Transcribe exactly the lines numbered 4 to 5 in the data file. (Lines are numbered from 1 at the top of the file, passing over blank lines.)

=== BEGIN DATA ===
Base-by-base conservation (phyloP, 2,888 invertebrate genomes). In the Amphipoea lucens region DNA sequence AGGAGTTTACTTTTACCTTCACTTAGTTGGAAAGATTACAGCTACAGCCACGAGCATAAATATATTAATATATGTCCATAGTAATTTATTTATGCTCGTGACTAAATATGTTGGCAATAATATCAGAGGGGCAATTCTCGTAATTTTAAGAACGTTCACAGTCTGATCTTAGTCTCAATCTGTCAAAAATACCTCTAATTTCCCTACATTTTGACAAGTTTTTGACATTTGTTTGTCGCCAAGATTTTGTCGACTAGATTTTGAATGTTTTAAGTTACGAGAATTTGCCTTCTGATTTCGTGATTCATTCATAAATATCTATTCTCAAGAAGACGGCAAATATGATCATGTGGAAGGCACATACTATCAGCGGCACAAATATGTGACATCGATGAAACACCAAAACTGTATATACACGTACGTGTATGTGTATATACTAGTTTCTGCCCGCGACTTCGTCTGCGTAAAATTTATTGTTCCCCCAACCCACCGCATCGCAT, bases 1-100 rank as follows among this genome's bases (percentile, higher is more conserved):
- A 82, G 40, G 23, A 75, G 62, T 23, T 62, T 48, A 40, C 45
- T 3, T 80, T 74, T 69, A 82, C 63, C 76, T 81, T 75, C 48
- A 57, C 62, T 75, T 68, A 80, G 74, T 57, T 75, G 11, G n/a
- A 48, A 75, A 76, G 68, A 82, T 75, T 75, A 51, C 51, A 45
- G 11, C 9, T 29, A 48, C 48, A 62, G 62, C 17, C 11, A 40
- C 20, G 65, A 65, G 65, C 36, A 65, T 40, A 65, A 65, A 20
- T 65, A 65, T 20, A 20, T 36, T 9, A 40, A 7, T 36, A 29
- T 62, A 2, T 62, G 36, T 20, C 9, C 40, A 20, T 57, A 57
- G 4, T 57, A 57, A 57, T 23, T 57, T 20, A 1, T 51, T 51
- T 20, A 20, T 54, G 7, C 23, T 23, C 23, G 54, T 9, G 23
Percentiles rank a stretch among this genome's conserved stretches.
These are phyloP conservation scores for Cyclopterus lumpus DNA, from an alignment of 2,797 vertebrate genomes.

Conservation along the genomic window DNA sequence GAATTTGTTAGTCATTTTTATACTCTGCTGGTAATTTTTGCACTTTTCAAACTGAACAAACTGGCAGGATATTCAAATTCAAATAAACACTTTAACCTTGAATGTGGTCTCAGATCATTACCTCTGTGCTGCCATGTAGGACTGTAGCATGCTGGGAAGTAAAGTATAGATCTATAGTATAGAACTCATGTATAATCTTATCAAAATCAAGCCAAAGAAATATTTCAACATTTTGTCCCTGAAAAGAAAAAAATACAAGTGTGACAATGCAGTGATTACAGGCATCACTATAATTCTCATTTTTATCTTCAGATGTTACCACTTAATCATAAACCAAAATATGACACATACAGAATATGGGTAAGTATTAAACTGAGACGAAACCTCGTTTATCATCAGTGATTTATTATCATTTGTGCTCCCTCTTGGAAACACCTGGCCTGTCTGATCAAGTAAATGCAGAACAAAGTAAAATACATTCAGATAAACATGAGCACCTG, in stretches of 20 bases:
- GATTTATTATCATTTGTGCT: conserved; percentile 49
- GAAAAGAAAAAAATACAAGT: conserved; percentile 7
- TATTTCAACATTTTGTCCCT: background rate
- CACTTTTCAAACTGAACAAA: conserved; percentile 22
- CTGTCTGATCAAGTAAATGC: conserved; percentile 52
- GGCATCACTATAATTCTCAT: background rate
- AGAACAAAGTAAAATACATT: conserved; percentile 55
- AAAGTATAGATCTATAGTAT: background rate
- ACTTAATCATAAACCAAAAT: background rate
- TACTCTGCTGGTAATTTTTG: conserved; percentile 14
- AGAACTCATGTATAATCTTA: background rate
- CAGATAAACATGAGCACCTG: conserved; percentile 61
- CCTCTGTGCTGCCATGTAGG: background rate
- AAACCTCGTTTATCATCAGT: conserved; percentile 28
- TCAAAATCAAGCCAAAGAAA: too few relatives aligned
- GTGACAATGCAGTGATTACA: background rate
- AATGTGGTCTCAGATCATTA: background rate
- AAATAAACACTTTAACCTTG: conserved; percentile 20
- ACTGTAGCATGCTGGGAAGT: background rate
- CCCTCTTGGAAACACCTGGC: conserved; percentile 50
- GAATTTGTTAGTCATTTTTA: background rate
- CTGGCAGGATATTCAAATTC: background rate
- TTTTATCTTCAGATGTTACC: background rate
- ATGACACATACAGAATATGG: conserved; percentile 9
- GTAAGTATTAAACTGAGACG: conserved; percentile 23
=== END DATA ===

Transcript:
- A 57, C 62, T 75, T 68, A 80, G 74, T 57, T 75, G 11, G n/a
- A 48, A 75, A 76, G 68, A 82, T 75, T 75, A 51, C 51, A 45